I have spent a lot of time along Mardi Gras parade routes in New Orleans screaming that famous saying “Throw me something, mista!” For those of you who do not know, that slogan for the season pretty much means “hey y’all on that big parade float, throw me some cool beads and doubloons, and hey I could use a Moon Pie too!” Since I no longer live close enough to travel down every Mardi Gras, I am known to “throw” a Mardi Gras themed gathering here in Arkansas.
While many view Mardi Gras as a raucous celebration, which I can not deny happening the French Quarter where it is mostly tourists during Carnival, I equate Carnival as a time to celebrate good food, music, fun, taking pride in the past and the hope for the future.
So, here is The Park Wife’s Guide to Planning your Mardi Gras Celebration when you can not get to New Orleans:
When: Carnival is a season; Mardi Gras is a day. The carnival season runs from January 6 (Epiphany, King’s Day, or Twelfth Night) to midnight of Ash Wednesday, although the parties get bigger and more lively the closer you get to Mardi Gras proper. But remember, once Ash Wednesday comes, Lent begins, and hosting a Mardi Gras party would be inappropriate.
Gumbo is one of the most traditional of all Mardi Gras foods. Gumbo is easy to make and serves a lot of people, which is why it is my Mardi Gras celebration favorite. Other foods I often serve are jambalaya, red beans and rice, crawfish etouffee (thanks to my New Orleans native college roommate who is bringing me some tails from New Orleans next week), and beignets for dessert, yes, powdered sugar will be everywhere! While traditional New Orleans food (and most food we serve in our home on a daily basis) is spicy, it is better to keep the flavoring mild and offer a variety of hot sauces for those who want to add a kick to their meal. Never made a roux? Check out my post on Taste Arkansas and get going on your first roux, you can not have a good gumbo without a good roux.
No, and I mean NO, Mardi Gras party is complete without music! Boogie down with the sounds of the Carnival Season and mix in some funky jazz and your own favorites for a complete playlist.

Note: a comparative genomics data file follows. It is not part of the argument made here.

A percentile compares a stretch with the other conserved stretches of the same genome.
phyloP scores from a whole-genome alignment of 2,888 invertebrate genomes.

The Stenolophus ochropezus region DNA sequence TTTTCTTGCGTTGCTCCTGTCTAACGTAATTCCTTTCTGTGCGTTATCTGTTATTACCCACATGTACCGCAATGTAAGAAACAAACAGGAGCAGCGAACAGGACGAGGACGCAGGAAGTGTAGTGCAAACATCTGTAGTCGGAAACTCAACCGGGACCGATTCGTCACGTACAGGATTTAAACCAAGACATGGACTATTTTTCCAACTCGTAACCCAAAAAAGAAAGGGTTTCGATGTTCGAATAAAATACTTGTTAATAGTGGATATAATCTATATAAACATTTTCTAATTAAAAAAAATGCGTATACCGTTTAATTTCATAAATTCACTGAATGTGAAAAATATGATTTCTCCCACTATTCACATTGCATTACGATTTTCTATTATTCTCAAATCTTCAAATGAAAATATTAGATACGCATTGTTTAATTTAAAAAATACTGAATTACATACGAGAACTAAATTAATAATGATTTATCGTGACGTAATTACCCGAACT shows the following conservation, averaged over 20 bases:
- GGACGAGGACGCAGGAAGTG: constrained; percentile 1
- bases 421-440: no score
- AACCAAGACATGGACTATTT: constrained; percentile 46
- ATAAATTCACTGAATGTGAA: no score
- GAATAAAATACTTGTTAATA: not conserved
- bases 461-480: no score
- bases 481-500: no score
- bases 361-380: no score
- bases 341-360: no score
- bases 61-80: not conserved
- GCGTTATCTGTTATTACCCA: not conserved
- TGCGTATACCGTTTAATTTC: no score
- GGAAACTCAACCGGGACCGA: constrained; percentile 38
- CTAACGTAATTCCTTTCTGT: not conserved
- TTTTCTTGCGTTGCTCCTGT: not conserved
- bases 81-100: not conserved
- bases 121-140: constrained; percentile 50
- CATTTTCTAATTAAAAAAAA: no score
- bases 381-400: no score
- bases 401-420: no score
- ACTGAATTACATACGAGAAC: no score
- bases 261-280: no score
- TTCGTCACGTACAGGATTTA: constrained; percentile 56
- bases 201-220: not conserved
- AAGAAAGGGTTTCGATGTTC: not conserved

Oh my, for all my new Harry Connick Jr. followers (thanks again Harry for linking my blog on your Facebook page, swoon), watch Harry sing, dance, and play Mardi Gras in New Orleans.
Seriously….amazing musician and performer…..
Decor: I love to decorate for Mardi Gras, thankfully, I have cool friends that can help me get my house into the Mardi Gras spirit. Check out Paul Michael Company’s Mardi Gras section, then watch their Simple Mardi Gras Wreath How-to video filmed in their Lafayette store.
Beads, beads, and more beads: Purple signifies justice, gold signifies power and green signifies faith. Beads are a must, and luckily most party supply stores carry them. They’re also super easy to decorate with, so hang them anywhere and everywhere! As your friends arrive, give each a strand or two to wear around their neck to get them into the spirit.
Costumes: They don’t have to be elaborate, Halloween-style costumes; instead, party guests should be encouraged to wear things like crazy hats, feather boas or anything brightly colored, especially in purple, green or gold. Masks are my Mardi Gras favorite. Sometimes the boys and I make some to supplement our supply, those always become guests favorites.
Last, but not least, no Mardi Gras party is complete without a King Cake.
As part of our Christian faith, the coming of the wise men bearing gifts to the Christ Child is celebrated twelve days after Christmas. We refer to this as the Feast of the Epiphany, or Little Christmas on the Twelfth Night. This is a time of celebration, exchanging gifts and feasting. Today, the tradition continues as people all over the world gather for festive Twelfth Night celebrations. A popular custom was and still is the baking of a special cake in honor of the three kings, called “A King’s Cake.”
Inside every cake is a tiny baby and the person who receives the slice of cake with the baby is asked to continue the festivities by hosting the next King Cake party.
Originally, King Cakes were a simple ring of dough with a small amount of decoration. Today’s King Cakes are much more festive. After the rich Danish dough is braided and baked, the “baby” is inserted. The top of the ring or oval cake is then covered with delicious sugar toppings in the traditional Mardi Gras colors of purple, green and gold. If you can’t cook, you can buy them online.
We can’t all go to New Orleans for Mardi Gras (or other towns that have parades), but, don’t just sit back and wish you could be dancing with your umbrella in a street parade.
Make your own parade. ( I think we should apply this to all parts of our life)
Now, go gather your Krewe and….
Laissez les bon temps rouler!
The Park Wife
Flashback article about teaching my kids about Mardi Gras years ago.